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Corvette C5-R Compuware (part 5)

First post of 2015.
A happy new year to my readers!

As I pointed out in the previous post of this build, the wheels sit too deep into the wheel wells.
With Evergreen profiles I made the suspension parts wider, so the wheels don't sit so deep anymore.

I forgot to take a picture of the final testfit, but I did make a picture of the adapted suspension elements.


Next I continued work on the interior of the car. According to my reference images, several parts were missing in the Revell kit.
The most obvious part missing in my eyes was the piece of rollcage directly behind the driver's seat.
I constructed the additional piece of rollcage with Evergreen profile and sheet. I also made the driver's head rest from evergreen sheet (the white part on top of the roll cage)


Now it is possible to attach the seat belts to the roll cage.
But to make this possible I had the adapt the driver's seat. The seat included in the kit differed quite from the seat in the reference images.
I had to trim quite a large piece from the top of the seat. The molded-on seat belts were removed and the (lightening?) holes have been added to the seat.Finally I also added some additional holes for the seat belts in the seat.


As I was busy making parts for the interior I also made the 2 mysterious boxes on the co-driver side from Evergreen sheet.
As my reference images weren't very clear the boxes are an educated guess and are probably not 100% correct. But they're good enough for me (until I find more and better reference images...).


In the meantime I also started rebuilding the diffusor. After I removed the original diffusor strakes I constructed new strakes from 0.5 mm Evergreen sheet.
After determining and marking the positions for the newly fabricated strakes, I glued them to the floor. This went rather well to my surprise. I'm even astonished at how strong the bond between the strakes and the floor is. I glued the parts with Tamiya thin liquid glue (the one with the green cap).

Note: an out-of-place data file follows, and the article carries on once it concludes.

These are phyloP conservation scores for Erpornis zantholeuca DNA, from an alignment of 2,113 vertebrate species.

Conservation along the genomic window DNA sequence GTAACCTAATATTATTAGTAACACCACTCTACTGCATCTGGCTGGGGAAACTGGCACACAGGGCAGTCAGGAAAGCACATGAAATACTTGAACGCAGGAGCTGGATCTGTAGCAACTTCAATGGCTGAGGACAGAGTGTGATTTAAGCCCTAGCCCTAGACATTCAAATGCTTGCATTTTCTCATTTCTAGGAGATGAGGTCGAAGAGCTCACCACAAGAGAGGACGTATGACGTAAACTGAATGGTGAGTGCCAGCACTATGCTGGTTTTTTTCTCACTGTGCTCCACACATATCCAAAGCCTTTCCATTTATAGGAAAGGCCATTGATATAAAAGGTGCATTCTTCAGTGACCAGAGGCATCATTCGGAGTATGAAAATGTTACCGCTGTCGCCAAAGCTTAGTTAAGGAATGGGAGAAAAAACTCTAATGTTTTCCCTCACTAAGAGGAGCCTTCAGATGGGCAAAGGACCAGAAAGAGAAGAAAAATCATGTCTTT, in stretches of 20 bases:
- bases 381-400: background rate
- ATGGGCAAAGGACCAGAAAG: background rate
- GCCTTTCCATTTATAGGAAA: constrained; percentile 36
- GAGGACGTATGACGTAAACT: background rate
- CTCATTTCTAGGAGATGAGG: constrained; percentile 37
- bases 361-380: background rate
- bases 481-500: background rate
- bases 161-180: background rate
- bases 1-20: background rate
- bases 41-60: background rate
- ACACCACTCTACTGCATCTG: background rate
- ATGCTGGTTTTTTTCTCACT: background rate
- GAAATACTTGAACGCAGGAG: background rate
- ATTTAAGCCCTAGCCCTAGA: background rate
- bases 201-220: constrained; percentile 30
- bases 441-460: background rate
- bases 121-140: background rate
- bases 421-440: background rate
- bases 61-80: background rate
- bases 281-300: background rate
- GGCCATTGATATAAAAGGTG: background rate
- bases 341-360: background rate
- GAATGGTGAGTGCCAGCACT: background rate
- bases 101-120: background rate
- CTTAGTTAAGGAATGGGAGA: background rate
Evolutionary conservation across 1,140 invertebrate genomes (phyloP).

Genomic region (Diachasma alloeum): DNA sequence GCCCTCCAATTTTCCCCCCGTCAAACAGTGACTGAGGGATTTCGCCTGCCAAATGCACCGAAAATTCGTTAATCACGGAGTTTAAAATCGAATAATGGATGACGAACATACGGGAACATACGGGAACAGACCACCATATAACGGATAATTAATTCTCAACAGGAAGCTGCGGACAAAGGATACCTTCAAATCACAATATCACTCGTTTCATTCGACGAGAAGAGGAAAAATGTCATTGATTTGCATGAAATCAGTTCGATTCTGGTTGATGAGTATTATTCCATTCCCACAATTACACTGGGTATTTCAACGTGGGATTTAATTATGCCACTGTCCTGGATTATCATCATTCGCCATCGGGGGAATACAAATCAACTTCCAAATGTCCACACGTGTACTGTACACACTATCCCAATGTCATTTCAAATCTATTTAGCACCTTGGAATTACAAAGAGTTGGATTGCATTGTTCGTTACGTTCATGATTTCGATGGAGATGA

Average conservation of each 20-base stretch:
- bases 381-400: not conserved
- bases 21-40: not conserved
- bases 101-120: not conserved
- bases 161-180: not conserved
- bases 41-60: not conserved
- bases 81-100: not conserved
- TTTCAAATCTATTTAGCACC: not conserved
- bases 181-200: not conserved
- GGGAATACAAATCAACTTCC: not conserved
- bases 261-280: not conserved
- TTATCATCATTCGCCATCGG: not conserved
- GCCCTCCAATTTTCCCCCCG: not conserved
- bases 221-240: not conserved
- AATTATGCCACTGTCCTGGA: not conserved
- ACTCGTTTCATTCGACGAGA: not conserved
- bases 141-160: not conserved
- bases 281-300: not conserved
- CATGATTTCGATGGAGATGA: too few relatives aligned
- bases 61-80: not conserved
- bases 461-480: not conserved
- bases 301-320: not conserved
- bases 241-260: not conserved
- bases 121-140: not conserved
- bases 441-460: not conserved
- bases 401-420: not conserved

Only once did one of the strakes come loose when I was sanding the seam. My fault in being a bit too impatient and putting to much pressure on the sanding pad.


After I'd rebuild the diffusor it was about time to introduce some primer to the parts.
I almost exclusively use Tamiya Fine Surface Primer for this. I decant the primer from the spray can into a jar and after the primer has gassed out I dilute it with Tamiya Lacquer Thinner to the desired consistency.
I must admit that I was a bit afraid of how the body and floor with new diffusor in particular would like under a coat of primer.
In short : It was a bit disappointing...


There are several spots and areas that need some more filling and sanding.
What is bothering me the most is the small crack visible near the filled right naca-duct. Sure, it won't be a problem to fill the crack and sand it flush, but I'm a bit afraid the this crack might turn up later when the paint and/or clearcoat is on....


If somebody has a good (or probable) solution, feel free to leave a comment to this post.
That's it for this post. See you next time.


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The quality of the models on show, it being on the club stands or the competition area, was once again very high.

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Corvette C5-R Compuware (part 9)

Getting there
The drama with the tires finally seems to have come to an end.
My suspicion that the aggressive solvent-based clearcoat triggered some sort of reaction with either the water-based clearcoat and or the material of the tires appears to be true.
My options were rather limited, so I decided to spray a new water-based clearcoat over the tires, hoping to cover the previous layer of clear and stop the reaction.
For 3 of the 4 tires one layer of clear was enough.
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